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Type: Theses
Title: Energy independent residential development for Dhaka City, Bangladesh
Author: Parveen, Rehnuma
Issue Date: 2017
School/Discipline: School of Architecture and Built Environment
Abstract: Dhaka, the capital of Bangladesh, has been predicted to be the 6th largest megacity in the world by 2030 with about 10 million additional people compared with the current population. This rapid urbanization is accompanied by a fast growing energy demand. On the contrary, the country is far behind in energy sufficiency thus the new developments are unlikely to be supported with adequate energy supply. Moreover, in the face of increasing greenhouse emission and resource depletion, traditional fossil fuel based energy is no longer an option. This research, therefore, is aimed at exploring the possibilities for energy independent residential developments in Dhaka in order to respond to these many challenges. The research has been conducted by adopting a multimethod approach, which include different quantitative research strategies and techniques supported with a limited qualitative approach. The final outcomes of this research are based on experiments conducted through building performance simulations; however, the simulations are grounded on rigorous monitored data, which included different urban, building, microclimatic and household parameters that influence household energy consumption. To investigate the urban and building contexts, 70 typical apartment buildings and 93 apartment unit plans were studied. Interviews have also been conducted with representatives from relevant professionals: real estate developers, practicing architects and academicians to understand the background to apartment developments. Microclimatic conditions were investigated including by using air temperature data loggers. Household contexts were investigated through a questionnaire survey of around 400 residents. The information obtained from the existing situations studied were then analysed and used for the simulations to test various scenarios in order to derive the final outcomes of this research. The research has identified several existing urban, building and household practices, alterations of which will result in substantial household energy consumption reduction. Best practice modifications of present ways are proposed and the findings indicate that applying these best practices can reduce the current energy consumption by at least thirty-nine percent. It is possible for residential developments in Dhaka to achieve energy independence, after reducing the consumption, by the installation of roof mounted solar photovoltaic systems and battery storage for each household; however, shifting to energy efficient appliances is vital in achieving this. Furthermore, the results indicated that not only the future buildings but also the existing buildings with minor retrofitting and utilizing energy efficient appliances and equipment can achieve energy independence. The results of this research are expected to have an important impact on the future residential developments of Dhaka as the energy consequences of the current urban and building practices are now known. This will help the professionals to take more informed decisions towards building energy efficient developments in Dhaka. The results also provide a basis for the policy makers to update the existing building construction regulations as well as to develop energy policies to promote energy independent developments. Although focusing on Dhaka, results from the research will also be useful for other cities in Bangladesh and elsewhere in the world facing similar socio-economic challenges.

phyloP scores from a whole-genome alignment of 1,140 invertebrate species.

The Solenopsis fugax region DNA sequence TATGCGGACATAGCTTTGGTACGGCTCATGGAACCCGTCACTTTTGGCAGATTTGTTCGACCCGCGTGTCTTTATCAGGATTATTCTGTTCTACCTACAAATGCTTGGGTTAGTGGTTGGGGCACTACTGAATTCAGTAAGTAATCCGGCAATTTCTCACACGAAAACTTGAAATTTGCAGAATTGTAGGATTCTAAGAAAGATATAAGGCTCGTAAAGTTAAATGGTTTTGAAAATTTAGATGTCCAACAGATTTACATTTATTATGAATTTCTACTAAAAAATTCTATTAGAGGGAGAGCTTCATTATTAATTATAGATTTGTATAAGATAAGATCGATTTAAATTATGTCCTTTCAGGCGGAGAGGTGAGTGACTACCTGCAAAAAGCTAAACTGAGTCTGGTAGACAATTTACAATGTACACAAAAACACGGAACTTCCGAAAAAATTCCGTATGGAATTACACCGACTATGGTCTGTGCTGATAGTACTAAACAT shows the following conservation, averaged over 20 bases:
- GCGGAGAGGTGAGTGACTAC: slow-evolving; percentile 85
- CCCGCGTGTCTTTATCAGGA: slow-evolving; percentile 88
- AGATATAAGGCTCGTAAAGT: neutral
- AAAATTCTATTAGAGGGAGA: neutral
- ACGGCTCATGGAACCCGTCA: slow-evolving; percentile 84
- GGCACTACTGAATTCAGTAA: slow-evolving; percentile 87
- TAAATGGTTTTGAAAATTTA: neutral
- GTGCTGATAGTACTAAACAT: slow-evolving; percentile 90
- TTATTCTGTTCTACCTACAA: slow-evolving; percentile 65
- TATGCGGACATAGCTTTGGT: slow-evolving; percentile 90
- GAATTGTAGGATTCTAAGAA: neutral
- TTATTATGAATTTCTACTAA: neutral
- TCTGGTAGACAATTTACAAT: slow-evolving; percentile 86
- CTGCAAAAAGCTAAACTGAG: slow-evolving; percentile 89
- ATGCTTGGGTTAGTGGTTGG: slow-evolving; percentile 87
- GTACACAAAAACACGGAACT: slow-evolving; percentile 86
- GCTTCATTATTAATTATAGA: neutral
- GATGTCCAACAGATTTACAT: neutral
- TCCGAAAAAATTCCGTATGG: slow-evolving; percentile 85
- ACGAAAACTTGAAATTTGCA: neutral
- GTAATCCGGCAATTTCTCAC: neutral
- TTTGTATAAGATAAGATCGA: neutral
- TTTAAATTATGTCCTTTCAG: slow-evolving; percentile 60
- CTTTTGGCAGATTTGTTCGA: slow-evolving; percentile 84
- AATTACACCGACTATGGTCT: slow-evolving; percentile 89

Advisor: Soebarto, Veronica Irawati
Williamson, Terence John
Ness, David
Dissertation Note: Thesis (Ph.D.) -- University of Adelaide, School of Architecture and Built Environment, 2017.
Keywords: energy efficiency
energy independence
residential development
Dhaka city
Provenance: This electronic version is made publicly available by the University of Adelaide in accordance with its open access policy for student theses. Copyright in this thesis remains with the author. This thesis may incorporate third party material which has been used by the author pursuant to Fair Dealing exceptions. If you are the owner of any included third party copyright material you wish to be removed from this electronic version, please complete the take down form located at:
DOI: 10.4225/55/59a6590817209
Appears in Collections:Research Theses

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